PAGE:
Have the terrorists won?
As the tragic events of September 11 continue to unfold I've
caught myself wondering if evil has triumphed. Have the terrorists
won? Or is this just a temporary setback?
Lets face facts; the airline industry is on the verge of collapse.
Continental Airlines announced they would furlough 12,000
employees. U.S. Air will layoff 11,000 and Midway Air went
out of business. Other major carriers will announce layoffs
by press time and just about every airline is flying at 80
percent of pre-attack levels. Congress is about to approve
a $15 billion bailout package for the airlines just so they
can stay in business. That money won't even come close to
helping minimum wage workers at airport concession stands,
skycaps and parking attendants just to name a few. The ripple
effect is also being felt by the tourism industry both at
home and abroad. Worldwide, tourism is a $460 billion a year
According to the World Tourism Organization, money spent by
tourist is the main source of income for almost 40 percent
of the world's countries. Translation, hundreds of thousands
of Americans out of work. Hundreds of thousands of foreign
tour operators will also be out of work. Our collective fears
in the wake of attacks on two of America's premiere institutions
will plummet our economy and the world economy into a recession,
the likes of which we haven't experienced since the early
1970's or maybe the stock market crash of 1929. Does this
sound alarmist, probably? But it could take awhile before
any noticeable signs of life are pumped back into the tourism
and travel industry.
Travelers are canceling or delaying vacation plans in record
numbers. Businesses are allowing employees traumatized by
these despicable acts of terrorism to stay at home. It's time
for Americans to standup and act like Americans.
The savages who perpetrated these unimaginable acts of violence
on our people will eventually pay for their deeds. We as Americans
should not allow ourselves to be intimidated. Unfortunately,
dealing with our fears and emotions starts with those of us
in the newsgathering business. That's right it starts with
you. Journalists are the eyes and ears of the American public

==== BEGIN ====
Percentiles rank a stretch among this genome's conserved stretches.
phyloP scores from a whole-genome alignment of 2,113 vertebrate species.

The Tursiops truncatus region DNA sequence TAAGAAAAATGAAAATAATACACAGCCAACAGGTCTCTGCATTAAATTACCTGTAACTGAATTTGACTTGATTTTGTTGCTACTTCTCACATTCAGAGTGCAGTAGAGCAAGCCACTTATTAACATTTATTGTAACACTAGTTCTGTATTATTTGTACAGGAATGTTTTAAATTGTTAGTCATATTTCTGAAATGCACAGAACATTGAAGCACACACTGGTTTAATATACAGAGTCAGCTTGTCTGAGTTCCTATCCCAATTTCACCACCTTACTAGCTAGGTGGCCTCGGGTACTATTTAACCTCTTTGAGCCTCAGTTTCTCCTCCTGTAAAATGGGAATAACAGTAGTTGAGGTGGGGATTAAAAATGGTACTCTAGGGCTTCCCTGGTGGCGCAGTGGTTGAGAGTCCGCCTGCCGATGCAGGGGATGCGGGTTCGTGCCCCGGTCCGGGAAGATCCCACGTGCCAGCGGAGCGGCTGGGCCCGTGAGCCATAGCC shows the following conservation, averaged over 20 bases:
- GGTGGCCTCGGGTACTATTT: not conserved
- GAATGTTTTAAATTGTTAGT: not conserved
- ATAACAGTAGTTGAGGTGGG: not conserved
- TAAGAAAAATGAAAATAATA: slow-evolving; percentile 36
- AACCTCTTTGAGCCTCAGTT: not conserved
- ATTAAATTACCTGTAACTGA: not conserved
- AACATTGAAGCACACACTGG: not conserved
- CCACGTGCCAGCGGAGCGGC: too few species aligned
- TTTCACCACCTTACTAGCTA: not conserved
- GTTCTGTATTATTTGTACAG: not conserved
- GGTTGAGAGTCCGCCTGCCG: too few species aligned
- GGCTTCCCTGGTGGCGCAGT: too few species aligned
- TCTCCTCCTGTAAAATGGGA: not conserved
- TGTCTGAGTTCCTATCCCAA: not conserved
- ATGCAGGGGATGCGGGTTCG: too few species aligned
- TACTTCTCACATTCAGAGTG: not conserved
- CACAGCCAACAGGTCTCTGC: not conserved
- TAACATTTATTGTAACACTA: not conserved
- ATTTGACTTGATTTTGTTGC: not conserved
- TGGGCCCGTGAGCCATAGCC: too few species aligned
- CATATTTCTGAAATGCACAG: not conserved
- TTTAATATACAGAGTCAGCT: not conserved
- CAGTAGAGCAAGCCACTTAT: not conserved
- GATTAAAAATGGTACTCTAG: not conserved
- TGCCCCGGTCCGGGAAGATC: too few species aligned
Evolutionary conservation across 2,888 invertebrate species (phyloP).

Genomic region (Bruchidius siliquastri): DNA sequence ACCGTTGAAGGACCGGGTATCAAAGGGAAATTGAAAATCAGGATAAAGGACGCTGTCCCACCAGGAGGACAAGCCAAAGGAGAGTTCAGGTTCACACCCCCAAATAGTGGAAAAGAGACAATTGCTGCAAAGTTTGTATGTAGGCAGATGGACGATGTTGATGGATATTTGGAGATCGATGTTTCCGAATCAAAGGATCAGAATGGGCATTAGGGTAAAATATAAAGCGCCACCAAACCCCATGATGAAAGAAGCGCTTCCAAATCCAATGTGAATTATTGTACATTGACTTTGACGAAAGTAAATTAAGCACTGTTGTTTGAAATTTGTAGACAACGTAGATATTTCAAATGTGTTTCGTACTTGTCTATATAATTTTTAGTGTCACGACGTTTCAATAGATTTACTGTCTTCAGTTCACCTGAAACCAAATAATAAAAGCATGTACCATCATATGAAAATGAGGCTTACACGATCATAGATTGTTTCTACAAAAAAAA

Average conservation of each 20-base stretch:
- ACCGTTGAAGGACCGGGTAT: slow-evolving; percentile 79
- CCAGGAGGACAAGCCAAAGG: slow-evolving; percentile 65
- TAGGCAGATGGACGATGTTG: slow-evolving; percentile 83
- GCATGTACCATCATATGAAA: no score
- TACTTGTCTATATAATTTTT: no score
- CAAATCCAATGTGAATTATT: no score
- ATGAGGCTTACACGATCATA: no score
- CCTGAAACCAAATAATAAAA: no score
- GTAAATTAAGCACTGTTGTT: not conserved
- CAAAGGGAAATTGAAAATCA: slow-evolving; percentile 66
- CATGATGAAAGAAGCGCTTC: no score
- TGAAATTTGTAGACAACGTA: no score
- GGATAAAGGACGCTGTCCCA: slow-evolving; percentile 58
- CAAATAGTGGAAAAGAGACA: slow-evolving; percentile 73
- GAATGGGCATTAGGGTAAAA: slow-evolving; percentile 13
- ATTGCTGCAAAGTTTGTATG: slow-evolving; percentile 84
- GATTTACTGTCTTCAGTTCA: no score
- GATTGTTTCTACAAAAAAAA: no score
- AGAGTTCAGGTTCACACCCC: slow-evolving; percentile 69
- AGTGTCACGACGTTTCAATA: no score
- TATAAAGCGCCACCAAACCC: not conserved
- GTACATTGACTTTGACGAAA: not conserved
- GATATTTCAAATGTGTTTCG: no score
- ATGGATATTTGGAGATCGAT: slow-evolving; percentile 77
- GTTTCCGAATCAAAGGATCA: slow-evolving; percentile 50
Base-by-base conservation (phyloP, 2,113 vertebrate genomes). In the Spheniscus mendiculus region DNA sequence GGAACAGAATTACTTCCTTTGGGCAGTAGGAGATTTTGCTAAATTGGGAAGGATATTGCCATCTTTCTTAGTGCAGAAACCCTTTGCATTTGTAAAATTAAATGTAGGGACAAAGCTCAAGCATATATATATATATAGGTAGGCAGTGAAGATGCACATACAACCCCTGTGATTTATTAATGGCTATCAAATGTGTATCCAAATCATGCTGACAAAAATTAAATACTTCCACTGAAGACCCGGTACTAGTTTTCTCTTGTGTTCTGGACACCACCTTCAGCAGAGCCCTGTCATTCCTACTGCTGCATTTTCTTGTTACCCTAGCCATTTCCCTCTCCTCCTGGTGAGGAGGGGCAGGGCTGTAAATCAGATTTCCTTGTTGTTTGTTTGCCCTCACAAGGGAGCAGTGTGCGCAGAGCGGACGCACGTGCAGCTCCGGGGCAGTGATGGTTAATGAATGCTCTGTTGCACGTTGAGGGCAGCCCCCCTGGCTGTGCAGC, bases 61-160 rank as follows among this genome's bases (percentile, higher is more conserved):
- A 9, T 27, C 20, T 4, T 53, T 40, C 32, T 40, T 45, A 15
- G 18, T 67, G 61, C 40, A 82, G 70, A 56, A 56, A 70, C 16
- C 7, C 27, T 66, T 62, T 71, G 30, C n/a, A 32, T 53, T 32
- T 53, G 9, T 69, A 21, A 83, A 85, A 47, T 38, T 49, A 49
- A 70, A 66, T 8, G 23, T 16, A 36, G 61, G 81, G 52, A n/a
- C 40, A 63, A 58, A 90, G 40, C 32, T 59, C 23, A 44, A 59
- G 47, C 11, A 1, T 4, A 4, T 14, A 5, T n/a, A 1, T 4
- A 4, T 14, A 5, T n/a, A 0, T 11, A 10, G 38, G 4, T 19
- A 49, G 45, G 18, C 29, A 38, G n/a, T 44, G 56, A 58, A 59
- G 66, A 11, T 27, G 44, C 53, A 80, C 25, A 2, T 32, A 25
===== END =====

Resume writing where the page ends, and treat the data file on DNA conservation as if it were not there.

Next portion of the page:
and whether you want to admit it or not, people in this country
take their cues from what you report. Indirectly, your reporting
will fan the fears of flying or instill confidence in the
safety of air travel.
If any good can come out of this tragedy, then the increased
security at the nation's airports should help put us at ease.
Does it take longer to check-in? Absolutely! Does it make
sense that we can no longer park on airport grounds or escort
loved ones to the departure gate? How about hand searches
of our bags and purses or the removal of sharp items from
airport concessions, does that seem excessive? Several of
these tougher security measures are standard practice in many
countries around the world. Have you ever heard of an Israeli
flight on El Al being hijacked in the past 25 plus years?
I'll answer that for you, NO. Armed sky marshals are just
part of what makes El Al the safest airline in the world.
If you've traveled to Europe and Asia, you've probably noticed
that government agencies assume the responsibility for safety
and security at their airports and on their airlines, a practice
that should have started in this country years ago. Here's
another one for you. How many of you have noticed the cockpit
door opening and closing during domestic flights? You won't
find that on El Al either. Cockpit doors on their flights
remain closed for the duration of the flight regardless of
what's happening in the cabin, and that includes acts of terrorism.
Gone are the days when the oceans protect us from terrorism.
We should embrace longer security checks and delays associated
with protecting the general public. These delays won't last
forever. As the airline industry adjusts to stricter security
requirements they will work out procedures to get passengers
from point A to point B quicker. But I don't want to sacrifice
speed and comfort for security. After all, the objective of
the airline industry is to get us to our destinations safely.
You as journalists should hold our elected leaders, the airline
industry, government agencies and any other organization charged
with public safety, accountable for protecting the nation's
skies. Journalists must remain ever vigilant in reporting
the success and failure of new guidelines and procedures.
Report on air safety with as much enthusiasm as some did in
chasing down Gary Condit. While we remain traumatized by the
worst act of terrorism in U.S. history, the greatest economy
the world has ever known is taking a beating. The sad truth
of the matter is we are doing it to ourselves. I don't want
to minimize the tragedy of the 5,000 Americans who lost their
lives. But we will do more harm to the memory of our lost
loved ones if we let these barbaric acts of terrorism bring
down the American way of life. Now's not the time to become
isolationists when it comes to travel. Air travel, despite
all that's happened is still the safest means of transportation.
I don't want Osama Bin Laden or any other foolish terrorist
destroying my God given right to travel, work and pursue the
American dream. Future generations will loose out on some
of the most culturally rewarding experiences life has to offer
if we allow terrorists to ruin our adventurous spirit and
force us to stay at home. Don't let terrorism win.